Is Australia Day approaching its use-by date for marketers?

As the nation continues to debate how brands should be engaging with Australia's national day, brand marketer Nick Foley considers why marketers are withdrawing from the celebrations.

Woolworths’ announcement to reduce its Australia Day merchandise for January 26th set off a variety of different reactions. One of the most notable was the plea by the leader of the opposition, Peter Dutton, to call on all fair dinkum Aussies to boycott the retailer for being ‘un-Australian’.

The response from Dutton is reflective of the growing divide in this country about how people truly feel about the appropriateness of the public holiday. While many Australians see it as a day of huge pride, the number of those who feel less enamoured about it is gradually increasing.

The first major brand to distance itself from Australia Day was triple j. Given its younger demographic, it’s not surprising. In 2017, the radio station announced it would no longer schedule its iconic Top 100 countdown for January 26th, opting instead to run it a day later on the 27th.

Since the move by triple j, a number of companies, including the likes of Atlassian, Telstra, Deloitte and Qantas, have allowed their staff to swap the Australia Day holiday for a different day in the year. This is interesting when Australia Day is compared with the King’s Birthday Weekend in June. Despite many Australians wanting to become a republic, the ‘holiday swap’ option being offered on January 26th does not apply to the King’s Birthday in the same magnitude.

So, is Australia Day losing its sparkle? In brand marketing terms, the relevance of the holiday is clearly waning. Particularly amongst a younger demographic. As this shift gathers momentum, it will be difficult to arrest the decline.

The 2024 MLA ad is notable for its absence of any direct reference to Australia Day. Indeed, the annual commercial is now referred to as the ‘Summer Lamb campaign’. Go back ten years and the TVC was titled the ‘Australia Day Lamb ad’. The venerable Lamb spokesperson, Sam Kekovic, featured prominently, declaring “Barbecue lamb on Australia Day and show them how its done”. And all this while the Australian national anthem crescendos in the background. The decision not to explicitly reference Australia Day in this year’s ad speaks volumes about how the team at Meat and Livestock Australia are reading consumer sentiment.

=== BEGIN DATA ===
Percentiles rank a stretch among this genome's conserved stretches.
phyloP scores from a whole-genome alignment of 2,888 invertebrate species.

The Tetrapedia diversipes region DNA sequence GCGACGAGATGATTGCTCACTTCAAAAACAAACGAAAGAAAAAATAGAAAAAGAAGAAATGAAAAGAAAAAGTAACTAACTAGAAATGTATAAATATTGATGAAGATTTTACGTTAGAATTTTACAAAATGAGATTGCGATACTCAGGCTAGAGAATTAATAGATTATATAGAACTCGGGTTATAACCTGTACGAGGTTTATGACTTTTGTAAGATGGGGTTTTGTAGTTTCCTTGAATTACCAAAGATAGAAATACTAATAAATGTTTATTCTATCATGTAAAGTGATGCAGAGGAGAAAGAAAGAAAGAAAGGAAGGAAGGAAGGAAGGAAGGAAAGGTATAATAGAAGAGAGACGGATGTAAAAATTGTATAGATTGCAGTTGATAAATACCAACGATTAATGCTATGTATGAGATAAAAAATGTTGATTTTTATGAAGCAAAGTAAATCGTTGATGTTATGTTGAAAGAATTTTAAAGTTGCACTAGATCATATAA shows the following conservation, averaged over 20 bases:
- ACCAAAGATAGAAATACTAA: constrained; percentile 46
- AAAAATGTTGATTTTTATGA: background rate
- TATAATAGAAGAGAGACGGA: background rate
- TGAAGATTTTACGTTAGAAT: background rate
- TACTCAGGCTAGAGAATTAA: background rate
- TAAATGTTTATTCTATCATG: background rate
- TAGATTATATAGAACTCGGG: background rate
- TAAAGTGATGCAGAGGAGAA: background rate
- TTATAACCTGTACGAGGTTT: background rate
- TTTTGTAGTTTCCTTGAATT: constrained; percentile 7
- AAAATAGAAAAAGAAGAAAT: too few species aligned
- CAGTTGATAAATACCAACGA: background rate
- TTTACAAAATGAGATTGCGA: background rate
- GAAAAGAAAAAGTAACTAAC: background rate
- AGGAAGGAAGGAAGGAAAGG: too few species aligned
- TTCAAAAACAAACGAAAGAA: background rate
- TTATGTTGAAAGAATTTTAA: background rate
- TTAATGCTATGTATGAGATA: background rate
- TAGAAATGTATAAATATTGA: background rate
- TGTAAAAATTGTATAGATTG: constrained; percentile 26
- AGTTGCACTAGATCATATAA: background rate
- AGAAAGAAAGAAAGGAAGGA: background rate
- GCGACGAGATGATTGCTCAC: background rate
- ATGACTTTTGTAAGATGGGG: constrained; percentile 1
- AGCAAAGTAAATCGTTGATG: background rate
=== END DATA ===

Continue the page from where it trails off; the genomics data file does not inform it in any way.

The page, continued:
Another brand to extricate itself from any association with the holiday has been Kmart. Last year the retailer advised it would no longer be stocking Australia Day merchandise. In a carefully worded statement Kmart acknowledged “…the 26th January means different things to different people, and we aim to foster an environment that is inclusive and respectful of both our customers and teams”.

Retailers skew younger when employing people. This affords a useful insight into some of the behaviour we’re now seeing from the likes of Aldi, Target, Woolworths and Kmart. With unemployment at record low levels, employers are competing to attract and retain talent. Entwined within has been the shift in marketing towards deploying brand to drive employee engagement. I would expect to see more companies distancing themselves from January 26th as they seek to engage younger workers.

When positioning a brand, a key element marketers focus on is what gives the brand the right to exist? Over the last decade, the ‘right to exist’ has been repurposed to become, well… let’s call it, ‘the purpose’! Much noise has been made about ‘purposeful brands’ – and for good reason. Brands lacking in purpose struggle to cut through to their audiences.

When we unpack what gives ‘Australia Day’ the right to exist, the fault-lines in its purpose appear. Herein lies why more and more brands are building in distance from the event. What purpose does Australia Day serve in an increasingly diverse, multi-cultural Australia? Whilst the tall ships sailing through the heads of Sydney Harbour is a spectacular sight, what it has come to represent, to many, is less than spectacular. The ‘purpose’ challenge will only manifest in declining relevance as the generation gap in this country grows. Cue the ‘Summer Lamb TVC’ for the year 2024.

Strong brands ultimately come down to four things. What drives relevance? What creates distinction? How well regarded the brand is and how well understood it is. Against such a backdrop, it’s hard to see why marketers would deploy a finite marketing budget to either promote or align with the event.

Of course, none of this means the event is about to disappear. It’s simply that without a cohesive purpose, the relevance of January 26th will diminish. For brand custodians seeking to get the most out of a limited marketing spend, the allure of the National holiday may be approaching its use-by date.

Nick Foley is the director of, an independent brand marketing firm based in Sydney.


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